Unisex baby names are a hot trend among today’s parents. With names like Taylor and Peyton topping the charts, should you give your child a gender-neutral baby name?
Many parents are picking unisex baby names for their baby girls or boys because it is a trendy way to give them a name that is cool, yet unique. Some parents worry, however, that their child will have difficulty or confusion from others with a name that could be mistaken as belonging to the opposite sex.
Not sure what to do? Read on to hear the pros and cons of a unisex baby name to help you decide on the perfect name for your child.
Pros of a unisex baby name
Unisex or gender-neutral baby names are a trendy or popular choice for today’s parents. Many people think Taylor, for instance, is a great name for both a girl and a boy — and the popularity of female singer Taylor Swift and Twilight hunk Taylor Lautner can attest to that. Therefore, it is looked upon as “weird” or “strange” to have a baby name that bends the rules.
If you are looking for a unique name, choosing a unisex name is a great way to find a name that stands out in the crowd. For instance, actress Rebecca Gayheart and actor Eric Dane named their daughter Billie, a name that is historically more of a “boy’s name.” However, it makes a cute and unique name for a baby girl.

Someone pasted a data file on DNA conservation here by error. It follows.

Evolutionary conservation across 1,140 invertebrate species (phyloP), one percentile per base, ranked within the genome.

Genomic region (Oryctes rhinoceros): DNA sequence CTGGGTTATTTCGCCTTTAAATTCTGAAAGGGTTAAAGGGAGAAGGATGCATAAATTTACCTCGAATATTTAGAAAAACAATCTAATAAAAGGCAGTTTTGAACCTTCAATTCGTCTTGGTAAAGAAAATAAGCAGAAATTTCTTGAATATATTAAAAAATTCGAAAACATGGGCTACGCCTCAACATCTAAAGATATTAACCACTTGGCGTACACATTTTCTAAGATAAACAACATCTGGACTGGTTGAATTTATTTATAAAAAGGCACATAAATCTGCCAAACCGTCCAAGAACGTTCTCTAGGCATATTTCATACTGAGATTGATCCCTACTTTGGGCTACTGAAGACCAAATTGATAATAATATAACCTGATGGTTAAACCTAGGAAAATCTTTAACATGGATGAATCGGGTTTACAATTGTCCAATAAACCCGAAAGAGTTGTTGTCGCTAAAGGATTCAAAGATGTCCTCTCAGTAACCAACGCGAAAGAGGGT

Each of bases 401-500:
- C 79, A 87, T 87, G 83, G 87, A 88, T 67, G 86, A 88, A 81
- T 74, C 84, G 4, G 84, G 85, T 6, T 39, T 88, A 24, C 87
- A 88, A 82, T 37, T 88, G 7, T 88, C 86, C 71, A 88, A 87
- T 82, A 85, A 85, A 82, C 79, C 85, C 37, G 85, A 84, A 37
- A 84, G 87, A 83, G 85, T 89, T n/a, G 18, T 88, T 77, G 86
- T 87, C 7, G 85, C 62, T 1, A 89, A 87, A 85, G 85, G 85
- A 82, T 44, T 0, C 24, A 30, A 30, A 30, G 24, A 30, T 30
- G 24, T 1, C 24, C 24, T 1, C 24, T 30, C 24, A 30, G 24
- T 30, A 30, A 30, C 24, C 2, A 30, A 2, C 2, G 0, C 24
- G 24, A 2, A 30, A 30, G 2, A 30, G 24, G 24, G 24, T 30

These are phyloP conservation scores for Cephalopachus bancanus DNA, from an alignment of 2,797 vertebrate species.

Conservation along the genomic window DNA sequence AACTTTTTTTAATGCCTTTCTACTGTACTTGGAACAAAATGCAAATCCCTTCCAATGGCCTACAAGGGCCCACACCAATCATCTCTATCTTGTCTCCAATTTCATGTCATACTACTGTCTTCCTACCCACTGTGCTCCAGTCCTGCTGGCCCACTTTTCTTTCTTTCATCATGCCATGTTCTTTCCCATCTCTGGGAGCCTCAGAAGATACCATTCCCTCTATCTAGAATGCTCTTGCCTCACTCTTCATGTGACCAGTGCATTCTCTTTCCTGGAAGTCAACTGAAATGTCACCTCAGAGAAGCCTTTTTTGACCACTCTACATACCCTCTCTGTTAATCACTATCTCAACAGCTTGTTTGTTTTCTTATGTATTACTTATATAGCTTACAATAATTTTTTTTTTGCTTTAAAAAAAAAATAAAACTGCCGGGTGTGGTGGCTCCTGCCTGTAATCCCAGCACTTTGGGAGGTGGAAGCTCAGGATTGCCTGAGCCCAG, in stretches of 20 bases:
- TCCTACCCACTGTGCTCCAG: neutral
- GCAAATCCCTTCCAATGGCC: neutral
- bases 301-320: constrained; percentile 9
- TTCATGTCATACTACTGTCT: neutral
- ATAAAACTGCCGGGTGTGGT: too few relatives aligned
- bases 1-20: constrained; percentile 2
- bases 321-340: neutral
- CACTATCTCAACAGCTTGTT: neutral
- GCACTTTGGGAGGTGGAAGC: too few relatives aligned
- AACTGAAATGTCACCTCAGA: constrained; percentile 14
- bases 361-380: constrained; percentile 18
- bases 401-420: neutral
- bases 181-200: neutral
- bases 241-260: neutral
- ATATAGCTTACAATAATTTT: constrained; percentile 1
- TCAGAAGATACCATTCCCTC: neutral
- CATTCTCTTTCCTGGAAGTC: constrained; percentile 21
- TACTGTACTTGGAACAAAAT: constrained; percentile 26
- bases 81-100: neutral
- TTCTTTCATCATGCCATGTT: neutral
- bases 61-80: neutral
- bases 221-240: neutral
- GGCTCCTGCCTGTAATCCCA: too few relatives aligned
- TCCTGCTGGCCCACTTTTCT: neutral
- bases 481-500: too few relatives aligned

For girls in the professional world, having a name that could be thought of as gender neutral might give them an advantage as they correspond electronically or remotely — they can prove themselves on their work ethic and skill instead of being judged on their gender.
Cons of a unisex baby name
Even though unisex baby names have become more accepted, you may have to clarify your child’s gender or they may run into issues throughout different scenarios in your child’s life. For instance, if your child’s substitute teacher is doing role call and says: “Cameron, are you here? Does anyone know if she is in class?” — and your Cameron is a “he” — it may be embarrassing for your child. If your child had a definite “boy” name or “girl” name, they would be unlikely to run into this issue.
Although not true in all cases, it does seem like it is easier for a girl to pull off some names than for a boy. For instance, it is more accepted for a girl to have the name Stevie (as in Stevie Nicks), but a boy having a traditional “girl’s” name — such as a boy named Caroline — would sound fairly odd and would make the boy uncomfortable.
What should you do?
There are some really cool and unique unisex baby names that would make great name choices for both boys and girls. Check out our list of the top unisex baby names for boys and girls and then see where that particular name ranks in our list of the Top 100 baby names from the Social Security Administration or check out the Social Security website. This will help you see if your chosen name is more accepted as a boy’s name or girl’s name.
For instance, if you love the name Cameron, you might be interested to know that it ranks #53 on the boys list and ranks 356 on the girls list! This shows that more boys are named Cameron in comparison to girls. You could also give your child a more traditional “boy” or “girl” name as a middle name so they can go by that name if they wish as they get older.
For more baby name ideas
- Top 50 unisex baby names
- Trendy American baby names
- Exotic baby names
- Irish baby names: The hottest name trend